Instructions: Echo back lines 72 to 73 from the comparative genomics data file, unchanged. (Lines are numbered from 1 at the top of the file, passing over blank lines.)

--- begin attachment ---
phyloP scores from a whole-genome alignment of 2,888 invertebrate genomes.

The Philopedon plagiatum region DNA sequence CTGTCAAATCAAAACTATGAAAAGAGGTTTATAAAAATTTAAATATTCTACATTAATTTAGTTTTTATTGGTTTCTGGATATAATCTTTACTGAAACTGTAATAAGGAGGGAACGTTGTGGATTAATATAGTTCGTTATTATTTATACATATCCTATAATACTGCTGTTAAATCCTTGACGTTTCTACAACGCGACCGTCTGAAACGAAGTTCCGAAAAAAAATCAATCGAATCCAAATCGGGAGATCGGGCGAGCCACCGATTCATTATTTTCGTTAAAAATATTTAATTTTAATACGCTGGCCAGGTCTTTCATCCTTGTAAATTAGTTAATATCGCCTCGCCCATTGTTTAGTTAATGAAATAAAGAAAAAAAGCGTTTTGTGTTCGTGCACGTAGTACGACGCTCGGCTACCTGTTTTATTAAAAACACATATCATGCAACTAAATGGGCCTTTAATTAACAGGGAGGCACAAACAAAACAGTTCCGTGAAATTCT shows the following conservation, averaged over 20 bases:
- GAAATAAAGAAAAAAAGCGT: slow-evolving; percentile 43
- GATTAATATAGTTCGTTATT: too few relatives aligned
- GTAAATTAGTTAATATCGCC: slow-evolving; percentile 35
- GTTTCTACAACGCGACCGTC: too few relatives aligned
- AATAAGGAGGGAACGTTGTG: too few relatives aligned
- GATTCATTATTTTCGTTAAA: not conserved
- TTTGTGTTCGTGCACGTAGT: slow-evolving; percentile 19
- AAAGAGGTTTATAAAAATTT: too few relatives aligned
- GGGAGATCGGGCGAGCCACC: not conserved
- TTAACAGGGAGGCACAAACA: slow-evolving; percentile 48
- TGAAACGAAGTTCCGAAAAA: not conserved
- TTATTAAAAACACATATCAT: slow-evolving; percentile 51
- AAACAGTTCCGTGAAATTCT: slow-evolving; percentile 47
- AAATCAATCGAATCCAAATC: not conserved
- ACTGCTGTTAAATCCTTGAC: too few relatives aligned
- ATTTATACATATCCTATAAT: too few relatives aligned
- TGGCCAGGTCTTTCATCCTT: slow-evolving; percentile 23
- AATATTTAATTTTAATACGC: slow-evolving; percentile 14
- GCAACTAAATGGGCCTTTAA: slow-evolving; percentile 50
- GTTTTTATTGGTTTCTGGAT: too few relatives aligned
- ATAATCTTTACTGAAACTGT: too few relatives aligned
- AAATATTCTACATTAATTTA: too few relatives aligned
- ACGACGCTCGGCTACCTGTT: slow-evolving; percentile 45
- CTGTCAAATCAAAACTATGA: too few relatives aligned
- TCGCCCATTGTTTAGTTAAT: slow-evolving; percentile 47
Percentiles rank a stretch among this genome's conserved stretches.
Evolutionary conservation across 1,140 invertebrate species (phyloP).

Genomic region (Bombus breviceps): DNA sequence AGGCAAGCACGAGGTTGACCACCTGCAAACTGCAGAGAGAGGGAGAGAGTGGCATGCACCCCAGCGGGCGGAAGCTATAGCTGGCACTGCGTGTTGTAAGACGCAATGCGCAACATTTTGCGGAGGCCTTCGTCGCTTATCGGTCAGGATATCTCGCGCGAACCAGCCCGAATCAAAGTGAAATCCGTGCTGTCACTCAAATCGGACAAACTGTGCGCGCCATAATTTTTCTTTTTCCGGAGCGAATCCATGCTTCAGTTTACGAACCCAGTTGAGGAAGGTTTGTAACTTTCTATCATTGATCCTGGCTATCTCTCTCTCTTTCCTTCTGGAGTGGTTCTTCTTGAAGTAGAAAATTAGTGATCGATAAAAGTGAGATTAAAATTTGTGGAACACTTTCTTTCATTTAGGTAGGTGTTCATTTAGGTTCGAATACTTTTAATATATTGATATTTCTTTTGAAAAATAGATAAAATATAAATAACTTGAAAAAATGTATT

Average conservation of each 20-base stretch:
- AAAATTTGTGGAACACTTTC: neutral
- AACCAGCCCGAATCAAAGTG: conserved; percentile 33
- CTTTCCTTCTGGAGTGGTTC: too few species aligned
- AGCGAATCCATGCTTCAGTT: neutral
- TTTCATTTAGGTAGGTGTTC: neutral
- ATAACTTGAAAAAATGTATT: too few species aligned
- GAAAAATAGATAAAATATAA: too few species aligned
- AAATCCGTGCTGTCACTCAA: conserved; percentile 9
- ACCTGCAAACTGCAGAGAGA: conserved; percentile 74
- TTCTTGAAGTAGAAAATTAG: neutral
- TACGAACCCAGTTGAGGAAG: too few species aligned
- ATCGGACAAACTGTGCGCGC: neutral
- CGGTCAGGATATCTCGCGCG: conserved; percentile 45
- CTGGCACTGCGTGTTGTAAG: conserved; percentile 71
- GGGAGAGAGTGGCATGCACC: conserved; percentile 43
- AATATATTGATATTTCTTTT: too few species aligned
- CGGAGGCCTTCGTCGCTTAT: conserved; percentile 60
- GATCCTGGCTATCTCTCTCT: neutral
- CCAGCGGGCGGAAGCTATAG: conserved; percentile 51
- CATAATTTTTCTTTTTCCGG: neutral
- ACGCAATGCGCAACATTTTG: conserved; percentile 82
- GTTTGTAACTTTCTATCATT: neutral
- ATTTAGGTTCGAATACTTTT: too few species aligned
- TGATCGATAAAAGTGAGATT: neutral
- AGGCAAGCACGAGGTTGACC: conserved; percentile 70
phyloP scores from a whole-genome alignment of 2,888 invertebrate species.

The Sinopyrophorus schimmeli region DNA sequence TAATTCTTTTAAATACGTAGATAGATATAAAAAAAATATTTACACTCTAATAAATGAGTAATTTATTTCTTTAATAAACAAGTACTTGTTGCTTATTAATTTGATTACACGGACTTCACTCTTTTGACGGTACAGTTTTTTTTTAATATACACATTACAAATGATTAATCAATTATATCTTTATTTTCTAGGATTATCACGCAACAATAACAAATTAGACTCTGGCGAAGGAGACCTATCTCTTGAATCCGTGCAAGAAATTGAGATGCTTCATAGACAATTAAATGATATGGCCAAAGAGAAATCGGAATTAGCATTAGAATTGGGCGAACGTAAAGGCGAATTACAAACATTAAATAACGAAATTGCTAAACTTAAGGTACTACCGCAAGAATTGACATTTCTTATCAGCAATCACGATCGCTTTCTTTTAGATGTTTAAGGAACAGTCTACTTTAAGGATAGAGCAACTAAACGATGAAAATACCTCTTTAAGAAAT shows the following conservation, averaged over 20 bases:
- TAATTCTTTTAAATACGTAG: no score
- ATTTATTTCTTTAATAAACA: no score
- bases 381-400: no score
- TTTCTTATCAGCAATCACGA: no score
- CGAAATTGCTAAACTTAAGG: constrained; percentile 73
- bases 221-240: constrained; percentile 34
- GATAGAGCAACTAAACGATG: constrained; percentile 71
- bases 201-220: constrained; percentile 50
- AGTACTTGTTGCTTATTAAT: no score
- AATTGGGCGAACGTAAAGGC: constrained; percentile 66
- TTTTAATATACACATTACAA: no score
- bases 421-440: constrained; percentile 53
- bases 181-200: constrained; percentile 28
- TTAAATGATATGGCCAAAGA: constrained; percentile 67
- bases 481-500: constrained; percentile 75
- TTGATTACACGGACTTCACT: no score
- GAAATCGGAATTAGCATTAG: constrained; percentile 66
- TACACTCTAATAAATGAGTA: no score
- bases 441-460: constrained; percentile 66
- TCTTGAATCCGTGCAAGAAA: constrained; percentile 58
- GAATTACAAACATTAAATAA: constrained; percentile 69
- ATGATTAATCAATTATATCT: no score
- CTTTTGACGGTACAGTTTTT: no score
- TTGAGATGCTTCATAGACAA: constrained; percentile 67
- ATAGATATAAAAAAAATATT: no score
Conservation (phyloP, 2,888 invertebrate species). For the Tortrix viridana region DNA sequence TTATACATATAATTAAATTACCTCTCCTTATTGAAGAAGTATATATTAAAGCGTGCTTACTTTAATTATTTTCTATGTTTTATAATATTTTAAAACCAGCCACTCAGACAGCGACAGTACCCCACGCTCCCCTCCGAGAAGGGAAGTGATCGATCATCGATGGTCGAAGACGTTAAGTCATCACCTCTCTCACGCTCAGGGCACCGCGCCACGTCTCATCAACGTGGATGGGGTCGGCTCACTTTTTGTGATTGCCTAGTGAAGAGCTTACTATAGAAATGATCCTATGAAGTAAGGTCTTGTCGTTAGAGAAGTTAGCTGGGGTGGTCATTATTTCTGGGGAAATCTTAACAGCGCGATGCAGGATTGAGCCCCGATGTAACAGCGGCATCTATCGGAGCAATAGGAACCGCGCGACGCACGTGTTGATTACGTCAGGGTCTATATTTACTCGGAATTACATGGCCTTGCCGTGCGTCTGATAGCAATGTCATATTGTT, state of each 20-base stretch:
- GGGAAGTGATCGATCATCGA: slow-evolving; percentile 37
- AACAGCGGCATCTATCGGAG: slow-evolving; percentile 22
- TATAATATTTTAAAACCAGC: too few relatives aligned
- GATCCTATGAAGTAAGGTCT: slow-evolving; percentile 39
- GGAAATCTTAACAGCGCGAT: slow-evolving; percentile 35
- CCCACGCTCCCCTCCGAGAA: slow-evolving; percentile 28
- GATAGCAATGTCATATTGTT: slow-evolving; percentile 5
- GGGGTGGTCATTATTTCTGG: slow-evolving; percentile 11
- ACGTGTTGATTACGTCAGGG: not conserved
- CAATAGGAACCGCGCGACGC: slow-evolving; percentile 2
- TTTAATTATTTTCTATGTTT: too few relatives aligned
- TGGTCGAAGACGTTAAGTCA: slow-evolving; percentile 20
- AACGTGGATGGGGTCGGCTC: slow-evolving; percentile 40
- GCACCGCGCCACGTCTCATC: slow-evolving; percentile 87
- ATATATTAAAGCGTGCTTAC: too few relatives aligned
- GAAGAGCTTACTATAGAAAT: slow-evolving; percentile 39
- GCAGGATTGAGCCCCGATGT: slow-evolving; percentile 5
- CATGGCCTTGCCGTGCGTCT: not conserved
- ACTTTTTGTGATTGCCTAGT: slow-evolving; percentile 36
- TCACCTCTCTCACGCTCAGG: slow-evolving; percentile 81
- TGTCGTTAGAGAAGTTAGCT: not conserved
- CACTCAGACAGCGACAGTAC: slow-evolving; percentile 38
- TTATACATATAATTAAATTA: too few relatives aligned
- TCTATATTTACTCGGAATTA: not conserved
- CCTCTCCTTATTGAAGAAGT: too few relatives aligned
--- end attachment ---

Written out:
- TTAAATGATATGGCCAAAGA: constrained; percentile 67
- bases 481-500: constrained; percentile 75